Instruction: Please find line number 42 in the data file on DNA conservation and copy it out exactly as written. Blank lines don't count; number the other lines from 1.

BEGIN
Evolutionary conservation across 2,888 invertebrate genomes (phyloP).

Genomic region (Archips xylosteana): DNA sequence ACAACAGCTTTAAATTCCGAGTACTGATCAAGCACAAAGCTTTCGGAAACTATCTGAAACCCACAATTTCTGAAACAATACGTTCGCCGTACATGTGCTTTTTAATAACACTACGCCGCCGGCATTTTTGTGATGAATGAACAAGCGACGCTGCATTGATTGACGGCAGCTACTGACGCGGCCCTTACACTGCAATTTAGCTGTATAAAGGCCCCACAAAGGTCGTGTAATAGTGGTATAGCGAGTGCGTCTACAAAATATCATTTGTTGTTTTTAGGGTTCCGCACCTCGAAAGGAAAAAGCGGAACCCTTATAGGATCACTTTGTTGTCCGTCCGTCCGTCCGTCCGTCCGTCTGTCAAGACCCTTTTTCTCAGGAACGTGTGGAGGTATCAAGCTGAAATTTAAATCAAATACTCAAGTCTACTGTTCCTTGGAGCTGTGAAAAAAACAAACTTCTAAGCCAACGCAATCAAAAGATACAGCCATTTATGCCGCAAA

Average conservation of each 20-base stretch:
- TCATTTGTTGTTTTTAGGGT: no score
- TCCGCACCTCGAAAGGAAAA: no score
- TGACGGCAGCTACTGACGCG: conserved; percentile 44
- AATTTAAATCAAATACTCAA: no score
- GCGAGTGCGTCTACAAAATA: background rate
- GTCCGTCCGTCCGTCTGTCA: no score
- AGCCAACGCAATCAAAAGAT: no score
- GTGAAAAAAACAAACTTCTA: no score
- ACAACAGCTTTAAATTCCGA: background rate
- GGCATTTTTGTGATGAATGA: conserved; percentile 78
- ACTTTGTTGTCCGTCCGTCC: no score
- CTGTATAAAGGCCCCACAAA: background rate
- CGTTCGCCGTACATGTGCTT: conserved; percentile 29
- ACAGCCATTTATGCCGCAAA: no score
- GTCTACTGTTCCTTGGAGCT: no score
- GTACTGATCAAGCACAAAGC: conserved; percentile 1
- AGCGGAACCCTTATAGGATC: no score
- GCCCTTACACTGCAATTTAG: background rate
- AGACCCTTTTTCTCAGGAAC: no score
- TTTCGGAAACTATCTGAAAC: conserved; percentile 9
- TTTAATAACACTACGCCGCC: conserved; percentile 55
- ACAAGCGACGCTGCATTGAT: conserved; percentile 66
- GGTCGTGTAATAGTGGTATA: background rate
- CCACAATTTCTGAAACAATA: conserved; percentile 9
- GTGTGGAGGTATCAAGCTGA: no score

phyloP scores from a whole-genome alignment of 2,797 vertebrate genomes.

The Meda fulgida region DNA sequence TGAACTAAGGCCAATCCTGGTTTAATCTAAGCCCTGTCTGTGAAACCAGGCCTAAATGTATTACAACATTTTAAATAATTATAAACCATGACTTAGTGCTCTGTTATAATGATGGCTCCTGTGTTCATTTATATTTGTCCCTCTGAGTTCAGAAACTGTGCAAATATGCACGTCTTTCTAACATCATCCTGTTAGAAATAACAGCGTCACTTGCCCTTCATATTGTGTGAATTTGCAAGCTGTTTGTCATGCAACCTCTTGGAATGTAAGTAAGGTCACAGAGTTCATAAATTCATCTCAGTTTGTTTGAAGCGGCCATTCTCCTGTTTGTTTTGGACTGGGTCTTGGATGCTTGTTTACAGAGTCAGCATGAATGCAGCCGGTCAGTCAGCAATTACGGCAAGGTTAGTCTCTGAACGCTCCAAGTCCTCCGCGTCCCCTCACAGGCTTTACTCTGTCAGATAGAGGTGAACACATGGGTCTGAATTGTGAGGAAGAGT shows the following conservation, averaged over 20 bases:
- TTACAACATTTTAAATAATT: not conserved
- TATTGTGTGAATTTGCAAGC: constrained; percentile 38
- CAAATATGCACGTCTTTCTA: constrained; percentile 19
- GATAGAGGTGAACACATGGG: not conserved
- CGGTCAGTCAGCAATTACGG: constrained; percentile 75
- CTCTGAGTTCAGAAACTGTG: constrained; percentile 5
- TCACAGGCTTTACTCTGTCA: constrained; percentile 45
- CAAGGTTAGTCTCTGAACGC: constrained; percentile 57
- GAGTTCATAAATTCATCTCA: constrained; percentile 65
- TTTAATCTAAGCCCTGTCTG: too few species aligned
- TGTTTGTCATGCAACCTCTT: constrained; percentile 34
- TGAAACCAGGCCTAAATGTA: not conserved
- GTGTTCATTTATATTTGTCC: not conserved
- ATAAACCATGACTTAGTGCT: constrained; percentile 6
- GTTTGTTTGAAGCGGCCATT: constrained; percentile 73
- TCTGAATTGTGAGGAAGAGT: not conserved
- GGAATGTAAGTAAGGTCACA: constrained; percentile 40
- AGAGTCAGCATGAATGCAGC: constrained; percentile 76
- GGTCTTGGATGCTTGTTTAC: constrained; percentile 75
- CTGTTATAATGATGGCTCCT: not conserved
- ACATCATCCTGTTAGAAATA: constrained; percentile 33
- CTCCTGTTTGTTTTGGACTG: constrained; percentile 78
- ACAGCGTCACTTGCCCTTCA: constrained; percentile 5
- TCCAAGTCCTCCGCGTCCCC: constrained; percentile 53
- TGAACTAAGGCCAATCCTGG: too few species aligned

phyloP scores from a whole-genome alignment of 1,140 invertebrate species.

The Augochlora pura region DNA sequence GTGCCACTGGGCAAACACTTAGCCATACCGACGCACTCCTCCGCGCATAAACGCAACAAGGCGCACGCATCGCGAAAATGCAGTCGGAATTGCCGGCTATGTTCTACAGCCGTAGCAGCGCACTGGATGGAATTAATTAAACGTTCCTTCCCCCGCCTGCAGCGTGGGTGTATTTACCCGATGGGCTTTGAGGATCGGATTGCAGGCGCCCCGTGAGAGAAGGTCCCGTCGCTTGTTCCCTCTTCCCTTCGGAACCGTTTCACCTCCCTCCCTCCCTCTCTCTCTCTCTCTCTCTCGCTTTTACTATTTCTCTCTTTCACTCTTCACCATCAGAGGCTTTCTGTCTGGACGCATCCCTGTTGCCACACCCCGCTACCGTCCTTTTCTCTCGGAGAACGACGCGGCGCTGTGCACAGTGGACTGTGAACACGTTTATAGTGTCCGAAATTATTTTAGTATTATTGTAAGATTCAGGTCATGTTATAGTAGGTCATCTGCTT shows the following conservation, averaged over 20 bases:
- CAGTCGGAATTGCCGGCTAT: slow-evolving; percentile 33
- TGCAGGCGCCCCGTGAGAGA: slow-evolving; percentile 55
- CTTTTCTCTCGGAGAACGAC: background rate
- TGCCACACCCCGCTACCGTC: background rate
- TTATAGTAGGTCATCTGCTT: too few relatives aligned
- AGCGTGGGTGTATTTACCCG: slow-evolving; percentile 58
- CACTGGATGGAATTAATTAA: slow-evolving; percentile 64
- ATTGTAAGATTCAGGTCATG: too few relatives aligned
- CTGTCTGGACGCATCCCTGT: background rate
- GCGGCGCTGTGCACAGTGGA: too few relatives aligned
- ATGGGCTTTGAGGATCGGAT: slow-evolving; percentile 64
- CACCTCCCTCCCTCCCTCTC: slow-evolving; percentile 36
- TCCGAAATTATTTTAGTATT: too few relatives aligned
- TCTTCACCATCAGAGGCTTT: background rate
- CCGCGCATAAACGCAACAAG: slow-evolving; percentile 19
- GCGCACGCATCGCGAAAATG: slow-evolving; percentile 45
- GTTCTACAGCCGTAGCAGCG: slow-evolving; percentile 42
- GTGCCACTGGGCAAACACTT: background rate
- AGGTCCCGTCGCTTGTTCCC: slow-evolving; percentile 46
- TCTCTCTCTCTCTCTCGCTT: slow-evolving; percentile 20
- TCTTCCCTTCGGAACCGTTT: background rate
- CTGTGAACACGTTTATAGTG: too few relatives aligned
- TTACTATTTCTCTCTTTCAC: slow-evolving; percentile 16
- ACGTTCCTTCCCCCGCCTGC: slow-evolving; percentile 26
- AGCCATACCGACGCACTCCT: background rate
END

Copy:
- TGAAACCAGGCCTAAATGTA: not conserved